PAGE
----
Sunday, March 14, 2021

#StayAtHome: J. Sakai's "Learning from an Unimportant Minority"

 J. Sakai is a Japanese American radical who is best known for his book Settlers: the Mythology of the White Proletariat from Mayflower to Modern. This book, Learning from an Unimportant Minority: Race Politics Beyond the Black/White Paradigm (2015) is the transcript of a talk he gave as part of the Festival of Anarchy in Montreal in 2014. It's a small book, and short at 118 pages; I read it in a few hours last night.

The title is sarcastic. Sakai doesn't really think either Asians or Japanese Americans are an "unimportant minority", but that is how they are often treated within a paradigm that looks at race as primarily Black/White. He's interested in this problem not as an academic exercise in critiquing binaries or dualism, but based on his life experience. But the talk opens with the case of a white man in Chicago who attacked several Asian men while they were fishing by Lake Michigan. The white guy got a reduced sentence because his companions included a white woman and a black male, and because he belonged to an anti-racist skinhead group. That's the context for Sakai's immediate concern with Asians as an "unimportant minority."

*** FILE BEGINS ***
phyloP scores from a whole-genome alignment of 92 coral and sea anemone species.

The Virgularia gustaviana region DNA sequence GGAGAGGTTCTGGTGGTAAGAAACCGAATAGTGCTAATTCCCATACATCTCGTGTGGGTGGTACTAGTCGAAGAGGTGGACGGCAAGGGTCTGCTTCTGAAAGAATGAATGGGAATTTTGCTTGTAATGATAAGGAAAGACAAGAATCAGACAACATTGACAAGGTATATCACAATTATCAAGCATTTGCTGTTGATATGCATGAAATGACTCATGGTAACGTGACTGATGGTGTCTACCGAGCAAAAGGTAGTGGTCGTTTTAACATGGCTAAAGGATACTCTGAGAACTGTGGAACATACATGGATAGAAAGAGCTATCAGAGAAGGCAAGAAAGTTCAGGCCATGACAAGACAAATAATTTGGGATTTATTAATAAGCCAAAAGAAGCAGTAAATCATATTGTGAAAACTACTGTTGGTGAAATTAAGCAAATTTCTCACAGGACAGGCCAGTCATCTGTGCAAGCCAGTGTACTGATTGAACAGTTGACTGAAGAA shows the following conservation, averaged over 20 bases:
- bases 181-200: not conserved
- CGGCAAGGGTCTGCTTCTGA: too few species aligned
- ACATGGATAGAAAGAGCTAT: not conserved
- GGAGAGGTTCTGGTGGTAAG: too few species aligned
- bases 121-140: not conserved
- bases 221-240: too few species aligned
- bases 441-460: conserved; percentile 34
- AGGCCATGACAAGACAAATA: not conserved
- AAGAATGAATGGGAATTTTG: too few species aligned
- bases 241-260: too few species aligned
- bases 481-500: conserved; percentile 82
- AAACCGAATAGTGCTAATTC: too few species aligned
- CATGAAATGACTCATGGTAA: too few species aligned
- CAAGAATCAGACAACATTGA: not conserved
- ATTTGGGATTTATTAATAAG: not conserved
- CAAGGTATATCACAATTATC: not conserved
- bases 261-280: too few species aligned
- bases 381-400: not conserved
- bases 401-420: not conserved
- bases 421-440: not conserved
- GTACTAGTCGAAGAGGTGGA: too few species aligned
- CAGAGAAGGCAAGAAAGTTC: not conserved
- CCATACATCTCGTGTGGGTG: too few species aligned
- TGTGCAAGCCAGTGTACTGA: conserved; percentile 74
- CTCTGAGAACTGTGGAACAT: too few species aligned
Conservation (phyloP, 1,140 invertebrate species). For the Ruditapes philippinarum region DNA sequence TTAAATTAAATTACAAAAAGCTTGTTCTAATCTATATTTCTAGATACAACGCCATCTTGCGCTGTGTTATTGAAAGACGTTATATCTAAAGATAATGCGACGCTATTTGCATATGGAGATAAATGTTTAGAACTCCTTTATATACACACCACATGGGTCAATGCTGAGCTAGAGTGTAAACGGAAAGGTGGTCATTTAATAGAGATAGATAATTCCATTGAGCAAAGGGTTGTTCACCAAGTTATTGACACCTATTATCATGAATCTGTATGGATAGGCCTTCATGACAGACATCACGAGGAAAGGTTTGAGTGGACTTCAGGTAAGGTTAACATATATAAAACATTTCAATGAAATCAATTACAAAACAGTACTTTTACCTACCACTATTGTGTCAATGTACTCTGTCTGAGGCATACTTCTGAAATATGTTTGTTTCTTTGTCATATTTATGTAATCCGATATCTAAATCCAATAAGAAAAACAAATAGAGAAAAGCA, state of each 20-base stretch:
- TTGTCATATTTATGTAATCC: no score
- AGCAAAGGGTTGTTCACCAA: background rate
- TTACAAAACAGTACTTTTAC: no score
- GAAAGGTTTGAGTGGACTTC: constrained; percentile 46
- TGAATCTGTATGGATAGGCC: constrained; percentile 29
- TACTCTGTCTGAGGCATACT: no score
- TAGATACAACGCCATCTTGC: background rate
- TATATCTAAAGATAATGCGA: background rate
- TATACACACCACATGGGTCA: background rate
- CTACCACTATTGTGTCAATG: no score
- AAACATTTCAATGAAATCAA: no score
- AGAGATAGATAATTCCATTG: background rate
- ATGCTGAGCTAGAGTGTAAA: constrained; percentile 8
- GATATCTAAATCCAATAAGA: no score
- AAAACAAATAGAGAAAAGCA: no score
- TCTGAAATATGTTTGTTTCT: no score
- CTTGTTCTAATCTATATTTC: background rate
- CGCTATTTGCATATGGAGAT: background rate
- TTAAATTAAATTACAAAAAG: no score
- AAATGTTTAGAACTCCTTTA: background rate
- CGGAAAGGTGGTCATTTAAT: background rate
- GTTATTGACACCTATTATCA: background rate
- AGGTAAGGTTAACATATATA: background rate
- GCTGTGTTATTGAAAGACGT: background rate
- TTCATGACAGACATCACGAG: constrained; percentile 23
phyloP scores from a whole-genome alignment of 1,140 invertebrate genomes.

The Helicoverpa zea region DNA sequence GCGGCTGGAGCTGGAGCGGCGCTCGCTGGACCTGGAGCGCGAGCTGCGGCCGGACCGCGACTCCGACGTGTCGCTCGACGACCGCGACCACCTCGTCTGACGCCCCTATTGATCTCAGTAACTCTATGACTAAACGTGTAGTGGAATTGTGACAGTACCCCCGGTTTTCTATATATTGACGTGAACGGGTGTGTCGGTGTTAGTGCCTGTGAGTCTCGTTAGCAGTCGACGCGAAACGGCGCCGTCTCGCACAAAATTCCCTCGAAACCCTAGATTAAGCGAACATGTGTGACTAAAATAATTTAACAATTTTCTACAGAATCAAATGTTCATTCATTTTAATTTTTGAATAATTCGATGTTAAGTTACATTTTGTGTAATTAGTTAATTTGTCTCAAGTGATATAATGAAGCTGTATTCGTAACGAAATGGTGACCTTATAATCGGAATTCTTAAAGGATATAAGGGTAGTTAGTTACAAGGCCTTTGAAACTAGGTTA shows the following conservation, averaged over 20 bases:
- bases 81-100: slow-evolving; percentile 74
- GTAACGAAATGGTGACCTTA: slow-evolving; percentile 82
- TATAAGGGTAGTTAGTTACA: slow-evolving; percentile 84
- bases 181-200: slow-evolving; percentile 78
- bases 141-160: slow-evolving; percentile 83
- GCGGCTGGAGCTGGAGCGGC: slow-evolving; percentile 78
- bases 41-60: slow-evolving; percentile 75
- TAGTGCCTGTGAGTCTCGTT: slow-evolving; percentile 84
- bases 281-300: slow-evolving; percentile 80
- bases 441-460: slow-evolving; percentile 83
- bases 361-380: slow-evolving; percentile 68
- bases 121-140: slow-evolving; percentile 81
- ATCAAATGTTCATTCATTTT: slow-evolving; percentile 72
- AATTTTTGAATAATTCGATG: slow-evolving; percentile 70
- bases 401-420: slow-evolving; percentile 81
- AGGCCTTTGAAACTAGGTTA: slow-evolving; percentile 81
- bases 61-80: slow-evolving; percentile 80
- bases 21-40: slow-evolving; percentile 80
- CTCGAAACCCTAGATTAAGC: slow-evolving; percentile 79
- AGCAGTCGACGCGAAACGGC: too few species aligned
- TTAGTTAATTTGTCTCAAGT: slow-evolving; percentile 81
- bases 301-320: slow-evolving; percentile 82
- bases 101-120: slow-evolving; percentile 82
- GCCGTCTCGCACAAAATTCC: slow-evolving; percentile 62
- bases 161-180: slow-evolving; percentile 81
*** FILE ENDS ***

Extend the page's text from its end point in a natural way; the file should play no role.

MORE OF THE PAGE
In the talk he relates his family's experience after leaving a WW II concentration camp for Japanese Americans. They moved to Chicago, and he learned how to interact with white people ("the rules") around age 9 from African American kids of similar age. He observes the ways in which Japanese Americans in Chicago "bargained" with a white power structure, as well as about his own (and other Asian Americans') activism in solidarity with African Americans and American Indians.

One of the most exciting stories he tells is about an American Indian armed occupation of vacant housing in Chicago,

Sakai doesn't think that race antagonisms will go away when capitalism is put down. He points to conflicts between the Japanese American community and other racial groups, and to class differences within the Japanese American community, and suggests that "contradictions among the people" will persist for some time after a revolution.  

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